How often do we ignore or forget the long history of our God favoring the poor, the powerless, and the vulnerable? How many times has God done something new but we dismiss it as an “idle tale?” How often do we act like those disciples – rejecting the experiences of vulnerable groups?
How about when we dismiss women’s accounts of sexual harassment as simply “locker room talk?” How about when we limit God’s activity and leadership within the church solely to straight men? How about when we tell People of Color that they overreact and spin “idle tales” when speaking of systemic racism and unjust power dynamics? How about the many direct and indirect ways we participate in victim shaming, sexism, child abuse, heterosexism, xenophobia, racism, nationalism, ableism, and any number of ways that devalues God’s beloved creation?
But here’s the thing: resurrection happens each day that we partner with God to take the “idle tale” of God’s impossible love and work with God to embrace that it is a “tale of truth.” So, when the church acknowledges the “idle tale” of Christianity’s harmful history of colonialism and the crusades, we help to sow the seeds of resurrection as we work toward healing. When we accept the “idle tale” that nationalism is harmful to all of God’s humanity, we nurture the seeds of resurrection in our care for all humanity. When we embrace that “idle tale” that our political views are not the only “right way,” then we fertilize the seeds of resurrection in our work for the good of all. And, when we accept the “idle tale” that hunger is caused by inequality and not scarcity, then resurrection will bloom as we share our abundance.
For, you and I would not be here today if people didn’t give those women’s “idle tale” a real chance. And that’s the thing about how our God works, it’s often in those unexpected nooks and crannies with the least likely of people. Our God will work with or without you, because that is the powerful story of God’s resurrection. Because, even when political might and popular opinion were conclusive in crucifying an ideology of love for all people, God’s vision for the world could not and will not be held back, even by the one thing we believe to be absolutely certain, that is death.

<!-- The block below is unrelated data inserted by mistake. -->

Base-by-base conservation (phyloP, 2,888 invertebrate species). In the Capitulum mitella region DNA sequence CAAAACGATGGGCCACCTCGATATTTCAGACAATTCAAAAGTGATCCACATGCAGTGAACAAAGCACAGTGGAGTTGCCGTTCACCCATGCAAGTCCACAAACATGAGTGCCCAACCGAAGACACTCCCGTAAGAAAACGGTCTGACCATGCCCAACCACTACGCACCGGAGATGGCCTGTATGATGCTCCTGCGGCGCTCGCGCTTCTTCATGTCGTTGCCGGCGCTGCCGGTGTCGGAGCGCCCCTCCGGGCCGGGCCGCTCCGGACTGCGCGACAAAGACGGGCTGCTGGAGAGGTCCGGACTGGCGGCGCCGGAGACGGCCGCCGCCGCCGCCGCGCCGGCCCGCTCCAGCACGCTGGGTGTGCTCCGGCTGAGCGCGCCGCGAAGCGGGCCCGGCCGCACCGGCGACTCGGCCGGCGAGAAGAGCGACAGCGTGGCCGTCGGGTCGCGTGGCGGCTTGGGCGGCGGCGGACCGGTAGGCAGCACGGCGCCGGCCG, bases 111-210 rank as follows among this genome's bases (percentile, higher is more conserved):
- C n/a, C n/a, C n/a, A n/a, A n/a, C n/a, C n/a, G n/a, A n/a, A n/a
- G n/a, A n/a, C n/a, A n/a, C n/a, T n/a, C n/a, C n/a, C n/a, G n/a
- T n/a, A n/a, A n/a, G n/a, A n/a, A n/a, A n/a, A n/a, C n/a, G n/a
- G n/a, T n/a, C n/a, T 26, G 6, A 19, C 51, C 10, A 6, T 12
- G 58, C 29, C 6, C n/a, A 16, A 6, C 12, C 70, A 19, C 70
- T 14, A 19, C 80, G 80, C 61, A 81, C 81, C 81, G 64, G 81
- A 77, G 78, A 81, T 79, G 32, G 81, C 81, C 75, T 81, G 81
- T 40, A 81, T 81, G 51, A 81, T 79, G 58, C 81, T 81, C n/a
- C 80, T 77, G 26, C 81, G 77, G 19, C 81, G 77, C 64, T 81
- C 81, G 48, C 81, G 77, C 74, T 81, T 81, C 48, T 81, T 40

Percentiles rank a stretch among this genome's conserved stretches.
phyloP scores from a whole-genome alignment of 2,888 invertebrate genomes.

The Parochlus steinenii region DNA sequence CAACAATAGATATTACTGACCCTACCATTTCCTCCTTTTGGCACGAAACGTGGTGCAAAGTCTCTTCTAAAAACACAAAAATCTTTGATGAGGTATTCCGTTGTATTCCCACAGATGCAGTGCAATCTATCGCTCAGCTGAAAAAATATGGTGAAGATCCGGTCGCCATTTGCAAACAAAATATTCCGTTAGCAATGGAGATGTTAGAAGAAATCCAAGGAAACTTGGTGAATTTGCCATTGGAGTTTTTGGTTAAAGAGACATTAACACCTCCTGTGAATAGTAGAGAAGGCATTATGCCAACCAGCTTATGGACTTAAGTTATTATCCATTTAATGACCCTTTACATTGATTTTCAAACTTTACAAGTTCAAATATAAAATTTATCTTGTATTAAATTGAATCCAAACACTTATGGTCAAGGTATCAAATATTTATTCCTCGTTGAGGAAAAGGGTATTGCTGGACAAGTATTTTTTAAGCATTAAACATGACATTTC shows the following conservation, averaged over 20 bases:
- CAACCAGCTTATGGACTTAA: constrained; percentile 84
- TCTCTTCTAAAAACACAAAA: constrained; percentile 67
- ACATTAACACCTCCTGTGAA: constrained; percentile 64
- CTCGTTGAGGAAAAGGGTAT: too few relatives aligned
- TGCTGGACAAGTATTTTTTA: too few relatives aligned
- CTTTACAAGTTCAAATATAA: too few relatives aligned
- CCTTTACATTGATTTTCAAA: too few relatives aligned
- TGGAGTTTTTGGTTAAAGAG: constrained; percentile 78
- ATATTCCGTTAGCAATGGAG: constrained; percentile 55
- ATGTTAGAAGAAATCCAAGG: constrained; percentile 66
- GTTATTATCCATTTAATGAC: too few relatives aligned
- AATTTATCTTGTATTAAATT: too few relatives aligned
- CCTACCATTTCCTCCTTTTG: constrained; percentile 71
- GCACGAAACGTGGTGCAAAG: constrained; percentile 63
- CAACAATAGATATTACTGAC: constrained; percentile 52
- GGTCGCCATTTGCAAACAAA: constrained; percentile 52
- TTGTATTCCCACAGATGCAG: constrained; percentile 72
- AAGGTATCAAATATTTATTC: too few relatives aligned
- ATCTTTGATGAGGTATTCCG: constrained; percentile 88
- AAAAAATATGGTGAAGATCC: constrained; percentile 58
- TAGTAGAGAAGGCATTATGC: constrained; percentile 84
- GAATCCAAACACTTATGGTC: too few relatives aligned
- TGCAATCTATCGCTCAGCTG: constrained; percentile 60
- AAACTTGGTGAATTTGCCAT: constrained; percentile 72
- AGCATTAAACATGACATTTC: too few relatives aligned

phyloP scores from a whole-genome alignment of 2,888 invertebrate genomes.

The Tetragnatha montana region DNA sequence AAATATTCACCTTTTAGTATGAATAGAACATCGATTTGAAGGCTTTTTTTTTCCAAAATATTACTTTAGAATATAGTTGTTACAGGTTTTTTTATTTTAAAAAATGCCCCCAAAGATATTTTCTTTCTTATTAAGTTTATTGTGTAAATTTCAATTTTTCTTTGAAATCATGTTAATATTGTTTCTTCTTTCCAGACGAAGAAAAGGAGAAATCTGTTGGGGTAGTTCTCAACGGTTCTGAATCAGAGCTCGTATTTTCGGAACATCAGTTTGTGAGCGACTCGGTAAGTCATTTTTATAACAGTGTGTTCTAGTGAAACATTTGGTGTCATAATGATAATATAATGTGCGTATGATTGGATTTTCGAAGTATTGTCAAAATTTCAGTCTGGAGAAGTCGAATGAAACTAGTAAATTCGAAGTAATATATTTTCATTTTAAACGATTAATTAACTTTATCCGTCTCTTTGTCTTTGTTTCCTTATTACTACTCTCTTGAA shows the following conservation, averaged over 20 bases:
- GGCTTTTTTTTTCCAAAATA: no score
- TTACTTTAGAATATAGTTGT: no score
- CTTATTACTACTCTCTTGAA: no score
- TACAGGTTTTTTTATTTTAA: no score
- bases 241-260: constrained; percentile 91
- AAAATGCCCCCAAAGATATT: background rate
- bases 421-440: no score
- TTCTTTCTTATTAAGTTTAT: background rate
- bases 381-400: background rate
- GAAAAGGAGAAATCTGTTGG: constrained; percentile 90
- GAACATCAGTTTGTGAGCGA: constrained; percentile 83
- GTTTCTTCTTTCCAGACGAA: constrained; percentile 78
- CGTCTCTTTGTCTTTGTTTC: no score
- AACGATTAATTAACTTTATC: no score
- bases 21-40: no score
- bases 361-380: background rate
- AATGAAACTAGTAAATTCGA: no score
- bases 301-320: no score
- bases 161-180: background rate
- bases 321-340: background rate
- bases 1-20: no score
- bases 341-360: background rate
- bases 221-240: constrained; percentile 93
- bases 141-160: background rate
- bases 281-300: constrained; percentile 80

there it is: the Lukan Report gives us a hearty meal, and we haven’t even eaten
brunch yet! The Lukan Report doesn’t ask
us to binge on fake news and false reports, but maybe, just maybe, the Lukan
Report invites us to recall God’s nature, to acknowledge the divinity in all of
creation, and to seek God in the unexpected. Because resurrection is not only
about what happened 2,000 years ago, but it’s much more about the ways we partner
with God to experience resurrection today.
For, when we are open to experiencing another’s truth and hold it with God’s
focus to care for all of creation, then we too might experience eternal life.
For, Christ is risen! Christ is risen indeed. Alleluia!
 Robbins, Gregory A. “Luke 24:1-12 – Exegetical Perspective.” Feasting on the Word: Year C Vol 2. p 351.
 See the ELCA Social Statement on Gender-based Violence http://download.elca.org/ELCA%20Resource%20Repository/Gender_Based_Violence_SM.pdf?_ga=2.70725008.1868627169.1555545032-1713851513.1524423713
 See some examples of the harm done in the name of Christianity: https://christianhegemony.org/the-doctrine-of-discovery-manifest-destiny-and-american-exceptionalism and https://www.patheos.com/blogs/wwjtd/2014/05/40-harmful-effects-of-christianity/
 https://www.globalhungerindex.org/issues-in-focus/2017.html and https://www.huffpost.com/entry/world-hunger_n_1463429
 For more examples of resurrection practices, see: https://www.beliefnet.com/faiths/galleries/12-ways-to-practice-resurrection-now.aspx